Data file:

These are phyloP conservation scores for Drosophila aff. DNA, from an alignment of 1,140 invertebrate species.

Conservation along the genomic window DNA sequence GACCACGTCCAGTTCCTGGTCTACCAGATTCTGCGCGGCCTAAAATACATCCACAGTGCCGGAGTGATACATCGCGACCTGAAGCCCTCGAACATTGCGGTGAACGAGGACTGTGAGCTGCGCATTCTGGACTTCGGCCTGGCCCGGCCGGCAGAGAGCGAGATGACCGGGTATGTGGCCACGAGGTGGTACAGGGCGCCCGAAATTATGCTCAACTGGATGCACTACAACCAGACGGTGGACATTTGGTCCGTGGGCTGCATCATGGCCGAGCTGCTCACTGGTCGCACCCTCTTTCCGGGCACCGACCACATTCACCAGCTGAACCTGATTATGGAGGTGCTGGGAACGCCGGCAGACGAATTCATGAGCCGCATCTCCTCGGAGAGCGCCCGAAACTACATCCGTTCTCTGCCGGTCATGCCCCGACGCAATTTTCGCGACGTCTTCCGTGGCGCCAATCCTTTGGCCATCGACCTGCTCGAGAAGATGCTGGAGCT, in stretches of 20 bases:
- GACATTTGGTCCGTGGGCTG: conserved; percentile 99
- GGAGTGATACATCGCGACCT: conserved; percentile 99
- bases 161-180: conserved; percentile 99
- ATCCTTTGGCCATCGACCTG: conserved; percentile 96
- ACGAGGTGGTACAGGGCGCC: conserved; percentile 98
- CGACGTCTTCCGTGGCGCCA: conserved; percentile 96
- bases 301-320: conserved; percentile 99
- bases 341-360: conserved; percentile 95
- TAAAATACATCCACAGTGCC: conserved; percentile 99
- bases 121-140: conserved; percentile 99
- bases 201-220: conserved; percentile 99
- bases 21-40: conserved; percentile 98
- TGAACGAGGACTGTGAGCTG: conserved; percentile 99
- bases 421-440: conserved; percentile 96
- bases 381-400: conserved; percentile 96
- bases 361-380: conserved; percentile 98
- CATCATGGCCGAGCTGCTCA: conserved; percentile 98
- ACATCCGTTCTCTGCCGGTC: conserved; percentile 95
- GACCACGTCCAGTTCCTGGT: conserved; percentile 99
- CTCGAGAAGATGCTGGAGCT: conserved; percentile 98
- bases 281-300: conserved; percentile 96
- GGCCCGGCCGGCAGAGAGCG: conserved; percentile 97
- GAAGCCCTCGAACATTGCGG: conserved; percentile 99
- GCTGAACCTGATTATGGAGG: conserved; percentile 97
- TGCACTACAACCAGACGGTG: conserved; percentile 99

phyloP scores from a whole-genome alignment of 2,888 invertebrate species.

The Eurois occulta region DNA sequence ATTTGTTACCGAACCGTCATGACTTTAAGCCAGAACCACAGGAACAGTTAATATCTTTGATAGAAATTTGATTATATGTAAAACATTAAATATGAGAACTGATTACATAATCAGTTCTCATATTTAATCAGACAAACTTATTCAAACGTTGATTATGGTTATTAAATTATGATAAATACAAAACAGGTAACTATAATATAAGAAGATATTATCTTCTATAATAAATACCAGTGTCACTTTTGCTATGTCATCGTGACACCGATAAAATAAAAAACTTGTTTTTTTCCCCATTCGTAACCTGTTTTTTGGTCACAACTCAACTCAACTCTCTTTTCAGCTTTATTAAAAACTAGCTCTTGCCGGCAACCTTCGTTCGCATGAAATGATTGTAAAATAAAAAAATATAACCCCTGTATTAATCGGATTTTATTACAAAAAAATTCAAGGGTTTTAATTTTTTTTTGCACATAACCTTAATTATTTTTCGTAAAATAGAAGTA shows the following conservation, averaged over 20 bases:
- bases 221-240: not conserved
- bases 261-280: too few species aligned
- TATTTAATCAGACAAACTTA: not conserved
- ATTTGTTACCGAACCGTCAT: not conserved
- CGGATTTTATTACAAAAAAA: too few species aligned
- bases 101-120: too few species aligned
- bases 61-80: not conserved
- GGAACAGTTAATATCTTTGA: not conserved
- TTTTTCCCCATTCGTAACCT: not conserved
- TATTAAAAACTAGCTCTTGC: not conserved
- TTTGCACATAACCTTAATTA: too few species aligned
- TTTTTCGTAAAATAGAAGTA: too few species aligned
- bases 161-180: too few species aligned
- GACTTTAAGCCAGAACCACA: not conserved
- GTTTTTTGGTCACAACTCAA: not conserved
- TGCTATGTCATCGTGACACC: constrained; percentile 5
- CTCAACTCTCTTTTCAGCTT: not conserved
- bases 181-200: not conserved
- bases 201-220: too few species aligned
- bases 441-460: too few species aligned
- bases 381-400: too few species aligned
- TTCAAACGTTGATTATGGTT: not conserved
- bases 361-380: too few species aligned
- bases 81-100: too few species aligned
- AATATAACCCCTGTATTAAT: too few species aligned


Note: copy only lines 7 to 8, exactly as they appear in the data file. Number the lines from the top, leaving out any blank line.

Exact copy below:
- ACGAGGTGGTACAGGGCGCC: conserved; percentile 98
- CGACGTCTTCCGTGGCGCCA: conserved; percentile 96